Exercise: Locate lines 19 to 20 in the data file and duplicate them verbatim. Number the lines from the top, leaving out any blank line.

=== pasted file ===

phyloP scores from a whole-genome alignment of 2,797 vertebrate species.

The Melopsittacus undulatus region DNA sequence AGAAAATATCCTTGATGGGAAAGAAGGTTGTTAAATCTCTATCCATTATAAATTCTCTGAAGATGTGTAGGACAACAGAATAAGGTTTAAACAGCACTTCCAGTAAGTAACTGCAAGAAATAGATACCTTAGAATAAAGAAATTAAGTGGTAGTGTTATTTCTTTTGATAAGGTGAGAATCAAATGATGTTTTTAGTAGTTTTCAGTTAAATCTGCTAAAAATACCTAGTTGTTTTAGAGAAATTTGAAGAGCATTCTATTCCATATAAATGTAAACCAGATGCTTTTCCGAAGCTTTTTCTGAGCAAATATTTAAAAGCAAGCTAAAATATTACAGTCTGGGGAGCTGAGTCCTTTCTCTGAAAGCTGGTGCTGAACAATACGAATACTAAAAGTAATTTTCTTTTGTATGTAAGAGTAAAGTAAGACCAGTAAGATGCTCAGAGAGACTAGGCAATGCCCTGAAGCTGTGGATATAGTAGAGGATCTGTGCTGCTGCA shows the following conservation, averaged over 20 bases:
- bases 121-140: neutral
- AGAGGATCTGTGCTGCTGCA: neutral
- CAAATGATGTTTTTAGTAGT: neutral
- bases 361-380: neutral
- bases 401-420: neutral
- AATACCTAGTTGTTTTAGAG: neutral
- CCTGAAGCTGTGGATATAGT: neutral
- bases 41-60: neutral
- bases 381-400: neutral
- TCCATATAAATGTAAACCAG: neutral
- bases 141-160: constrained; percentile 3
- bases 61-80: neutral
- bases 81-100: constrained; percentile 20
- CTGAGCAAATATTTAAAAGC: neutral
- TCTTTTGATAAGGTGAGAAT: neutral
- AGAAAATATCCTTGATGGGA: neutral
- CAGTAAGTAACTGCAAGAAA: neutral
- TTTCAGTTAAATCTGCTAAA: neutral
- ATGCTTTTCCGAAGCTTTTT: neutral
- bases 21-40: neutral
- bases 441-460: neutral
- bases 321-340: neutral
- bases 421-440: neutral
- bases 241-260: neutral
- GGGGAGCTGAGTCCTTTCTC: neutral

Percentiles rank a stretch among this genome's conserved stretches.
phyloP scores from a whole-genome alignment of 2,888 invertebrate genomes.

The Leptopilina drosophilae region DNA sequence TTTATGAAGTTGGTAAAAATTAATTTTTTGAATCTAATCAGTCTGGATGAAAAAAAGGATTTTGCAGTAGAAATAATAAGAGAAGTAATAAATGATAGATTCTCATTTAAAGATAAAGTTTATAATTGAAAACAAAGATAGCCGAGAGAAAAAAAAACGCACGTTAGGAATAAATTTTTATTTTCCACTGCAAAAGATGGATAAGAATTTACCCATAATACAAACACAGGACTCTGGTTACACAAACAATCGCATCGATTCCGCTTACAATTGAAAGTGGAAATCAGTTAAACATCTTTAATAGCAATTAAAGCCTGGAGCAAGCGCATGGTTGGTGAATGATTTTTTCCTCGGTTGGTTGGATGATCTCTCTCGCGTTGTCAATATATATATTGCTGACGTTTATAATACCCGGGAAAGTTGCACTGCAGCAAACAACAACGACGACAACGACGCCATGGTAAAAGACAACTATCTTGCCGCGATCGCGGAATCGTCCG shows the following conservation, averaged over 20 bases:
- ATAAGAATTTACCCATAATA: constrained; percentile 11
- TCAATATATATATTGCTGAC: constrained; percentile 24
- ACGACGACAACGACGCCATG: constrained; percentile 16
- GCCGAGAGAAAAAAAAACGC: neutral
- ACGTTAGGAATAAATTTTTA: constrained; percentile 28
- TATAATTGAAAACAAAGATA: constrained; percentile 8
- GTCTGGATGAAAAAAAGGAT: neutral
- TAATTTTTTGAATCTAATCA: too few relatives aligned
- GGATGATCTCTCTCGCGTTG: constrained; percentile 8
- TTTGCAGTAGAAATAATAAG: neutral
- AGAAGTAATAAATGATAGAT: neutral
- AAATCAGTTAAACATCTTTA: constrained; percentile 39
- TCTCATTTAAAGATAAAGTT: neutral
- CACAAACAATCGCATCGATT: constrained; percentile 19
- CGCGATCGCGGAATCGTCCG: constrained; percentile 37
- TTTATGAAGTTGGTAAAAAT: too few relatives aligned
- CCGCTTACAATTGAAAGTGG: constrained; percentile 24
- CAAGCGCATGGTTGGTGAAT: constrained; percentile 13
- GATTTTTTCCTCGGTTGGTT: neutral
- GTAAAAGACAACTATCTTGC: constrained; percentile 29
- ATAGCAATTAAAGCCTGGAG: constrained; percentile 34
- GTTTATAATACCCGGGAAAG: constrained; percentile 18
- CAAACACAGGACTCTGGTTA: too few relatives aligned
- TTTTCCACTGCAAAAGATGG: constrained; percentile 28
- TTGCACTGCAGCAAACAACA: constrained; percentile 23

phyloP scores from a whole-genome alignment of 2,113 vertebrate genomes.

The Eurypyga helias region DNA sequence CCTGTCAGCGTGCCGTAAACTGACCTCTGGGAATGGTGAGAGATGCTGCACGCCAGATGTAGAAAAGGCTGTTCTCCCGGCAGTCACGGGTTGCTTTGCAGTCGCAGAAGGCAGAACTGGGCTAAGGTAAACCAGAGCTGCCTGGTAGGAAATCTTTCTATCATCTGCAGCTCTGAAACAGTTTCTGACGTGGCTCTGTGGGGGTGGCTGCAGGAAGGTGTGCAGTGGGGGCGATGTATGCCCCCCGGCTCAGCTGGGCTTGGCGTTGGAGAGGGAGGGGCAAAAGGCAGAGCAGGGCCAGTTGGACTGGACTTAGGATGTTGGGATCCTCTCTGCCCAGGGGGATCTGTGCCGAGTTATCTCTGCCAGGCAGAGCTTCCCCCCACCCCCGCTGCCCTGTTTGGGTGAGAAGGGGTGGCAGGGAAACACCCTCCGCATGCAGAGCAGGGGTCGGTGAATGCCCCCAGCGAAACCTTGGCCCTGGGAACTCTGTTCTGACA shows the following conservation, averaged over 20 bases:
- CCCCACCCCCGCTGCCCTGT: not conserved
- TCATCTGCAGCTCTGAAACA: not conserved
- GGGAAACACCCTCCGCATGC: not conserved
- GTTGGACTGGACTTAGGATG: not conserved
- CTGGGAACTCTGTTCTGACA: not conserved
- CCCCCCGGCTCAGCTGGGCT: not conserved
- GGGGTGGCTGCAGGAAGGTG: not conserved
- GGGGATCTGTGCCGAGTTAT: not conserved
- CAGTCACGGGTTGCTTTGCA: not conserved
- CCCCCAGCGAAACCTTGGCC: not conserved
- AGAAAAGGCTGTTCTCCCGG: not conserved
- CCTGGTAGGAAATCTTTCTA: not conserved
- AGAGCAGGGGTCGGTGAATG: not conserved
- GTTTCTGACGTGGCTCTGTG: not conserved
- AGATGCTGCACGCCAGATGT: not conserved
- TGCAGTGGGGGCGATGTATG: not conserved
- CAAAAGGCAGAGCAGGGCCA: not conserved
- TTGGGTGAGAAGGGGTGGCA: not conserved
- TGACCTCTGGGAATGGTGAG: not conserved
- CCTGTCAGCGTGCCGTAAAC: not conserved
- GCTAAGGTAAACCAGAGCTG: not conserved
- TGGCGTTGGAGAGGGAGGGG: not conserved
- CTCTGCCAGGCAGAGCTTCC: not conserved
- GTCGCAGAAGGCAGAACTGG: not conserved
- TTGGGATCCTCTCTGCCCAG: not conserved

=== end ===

- CAGTAAGTAACTGCAAGAAA: neutral
- TTTCAGTTAAATCTGCTAAA: neutral